And so they create the Mothers; military bots hastily developed not to fight wars but to rear babies and bring them to adulthood. They have artificial wombs, give birth, and will see to their charge’s needs. They will protect them, feed them, educate them, and train them for survival and the creation a new society. Rose McBride realises that the Mothers will have to surpass mere machines and act as real mothers; for them to do this, she develops the Mother Code. She studies the real mother of each embryo and implants their personalities, knowledge, beliefs, and attitudes into each Mother.

By early 2054 the disease has become obvious to the world and everywhere is inundated with it; worldwide people are dying by their thousands, then millions, every day. Blevins’ team, somewhat protected by recently developed medicines, rush to finish their project before they too succumb. Carrying their tiny embryos, the Mothers are launched; sleek, nuclear powered, metal-bodied, with arms, legs, and caterpillar tracks, they also have fold-away wings and ducted fan engines. There are just fifty of them, scattering widely as they take their charges to hide out in the desserts of the American West.

The future of the children will depend on how good the Mother Code is and there lies a problem: Rose McBride just did not have time to complete it all. The Mothers were launched and left to figure out the rest for themselves. They may have the knowledge and instincts of the real mothers but they are, after all, only computers running code. They have the ability to learn, but will they learn enough? How will they look after their children? Will they be able to find each other? Will they be able to build a new human race?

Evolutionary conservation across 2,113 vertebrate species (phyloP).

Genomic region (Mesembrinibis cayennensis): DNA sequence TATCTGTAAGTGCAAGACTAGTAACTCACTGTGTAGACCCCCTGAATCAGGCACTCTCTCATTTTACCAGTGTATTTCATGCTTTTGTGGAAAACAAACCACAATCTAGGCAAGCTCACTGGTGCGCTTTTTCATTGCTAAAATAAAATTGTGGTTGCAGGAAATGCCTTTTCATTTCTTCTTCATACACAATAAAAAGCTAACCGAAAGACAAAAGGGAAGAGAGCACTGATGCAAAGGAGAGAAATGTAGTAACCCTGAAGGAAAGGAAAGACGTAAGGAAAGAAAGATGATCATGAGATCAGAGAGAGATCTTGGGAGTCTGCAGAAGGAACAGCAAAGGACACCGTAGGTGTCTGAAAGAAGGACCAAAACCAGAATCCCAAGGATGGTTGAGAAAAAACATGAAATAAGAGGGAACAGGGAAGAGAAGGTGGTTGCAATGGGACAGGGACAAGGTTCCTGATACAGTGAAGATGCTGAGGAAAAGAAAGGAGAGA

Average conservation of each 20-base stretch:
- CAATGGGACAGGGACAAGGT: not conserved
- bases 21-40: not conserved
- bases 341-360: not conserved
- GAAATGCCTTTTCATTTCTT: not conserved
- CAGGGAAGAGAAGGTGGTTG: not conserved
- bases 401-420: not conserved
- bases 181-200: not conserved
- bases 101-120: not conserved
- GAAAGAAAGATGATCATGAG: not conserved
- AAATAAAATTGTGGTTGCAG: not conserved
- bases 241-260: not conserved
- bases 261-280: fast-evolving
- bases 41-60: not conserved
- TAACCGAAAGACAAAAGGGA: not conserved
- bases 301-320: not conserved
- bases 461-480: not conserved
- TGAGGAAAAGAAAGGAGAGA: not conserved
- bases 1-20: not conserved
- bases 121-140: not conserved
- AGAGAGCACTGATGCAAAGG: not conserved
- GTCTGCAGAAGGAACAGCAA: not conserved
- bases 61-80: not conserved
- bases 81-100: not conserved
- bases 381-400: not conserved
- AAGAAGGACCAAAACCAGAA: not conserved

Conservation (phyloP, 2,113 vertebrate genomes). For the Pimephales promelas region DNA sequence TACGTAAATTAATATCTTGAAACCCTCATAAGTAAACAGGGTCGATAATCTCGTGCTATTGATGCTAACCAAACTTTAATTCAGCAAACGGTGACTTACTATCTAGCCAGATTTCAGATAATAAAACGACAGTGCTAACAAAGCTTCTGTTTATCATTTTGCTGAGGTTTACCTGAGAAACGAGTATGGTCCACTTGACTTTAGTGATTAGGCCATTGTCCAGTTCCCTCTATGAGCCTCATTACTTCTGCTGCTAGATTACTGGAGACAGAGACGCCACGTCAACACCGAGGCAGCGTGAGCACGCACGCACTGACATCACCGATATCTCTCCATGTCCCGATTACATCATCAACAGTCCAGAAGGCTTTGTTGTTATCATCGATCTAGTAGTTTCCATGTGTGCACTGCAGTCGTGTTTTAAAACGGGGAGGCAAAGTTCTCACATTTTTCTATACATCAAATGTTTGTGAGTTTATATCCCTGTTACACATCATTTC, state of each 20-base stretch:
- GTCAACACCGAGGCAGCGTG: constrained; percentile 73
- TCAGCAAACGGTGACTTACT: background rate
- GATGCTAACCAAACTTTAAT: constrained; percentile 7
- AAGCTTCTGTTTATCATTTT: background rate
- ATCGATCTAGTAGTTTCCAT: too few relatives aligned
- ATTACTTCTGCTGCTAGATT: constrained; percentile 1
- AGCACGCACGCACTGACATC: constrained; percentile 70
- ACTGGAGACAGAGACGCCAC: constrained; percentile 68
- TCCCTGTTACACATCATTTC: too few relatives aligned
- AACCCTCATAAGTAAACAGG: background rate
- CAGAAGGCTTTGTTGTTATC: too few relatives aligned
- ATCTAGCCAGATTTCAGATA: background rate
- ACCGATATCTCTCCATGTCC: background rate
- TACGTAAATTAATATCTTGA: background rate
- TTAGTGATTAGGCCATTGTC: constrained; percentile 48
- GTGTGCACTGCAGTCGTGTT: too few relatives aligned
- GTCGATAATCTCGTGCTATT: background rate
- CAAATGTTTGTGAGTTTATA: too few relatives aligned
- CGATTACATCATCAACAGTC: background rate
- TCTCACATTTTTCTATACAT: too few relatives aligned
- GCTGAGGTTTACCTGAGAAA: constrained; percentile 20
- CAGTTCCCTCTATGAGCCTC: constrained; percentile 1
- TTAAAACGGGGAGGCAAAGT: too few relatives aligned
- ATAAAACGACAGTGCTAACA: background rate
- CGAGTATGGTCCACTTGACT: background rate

And so we move forward to 2060. Kai is now six and his Mother, Rho-Z, or Rosie as he calls her, decides it is time to look for the other children. How will they fare? How many have survived? Driven by their incomplete Mother Code, will they succeed in restarting the human race?

The novel is nicely constructed and moves up and down the timeline as it tells its story. Moving between the early days with Blevins and his team and, a few years later, the exploits of Kai as his Mother decides it is time to find the other children, the story builds in a very satisfactory way. As the Then and the Now come closer together, we move on the What Next. The pacing is even throughout and the chapters neatly blended. The story felt real and the characters stood up soundly; there were enough to make the story work whilst being spared there being too many to keep track of. The science also felt right and, in this day of CoVID-19, I found a certain resonance with our current situation.

I enjoyed this book (and, indeed, found it hard to put down). I thought it had a good, thought-through story to tell and was well written. For a first novel it leaves me wondering what the author will write next - and I am looking forward to finding out.

Peter Tyers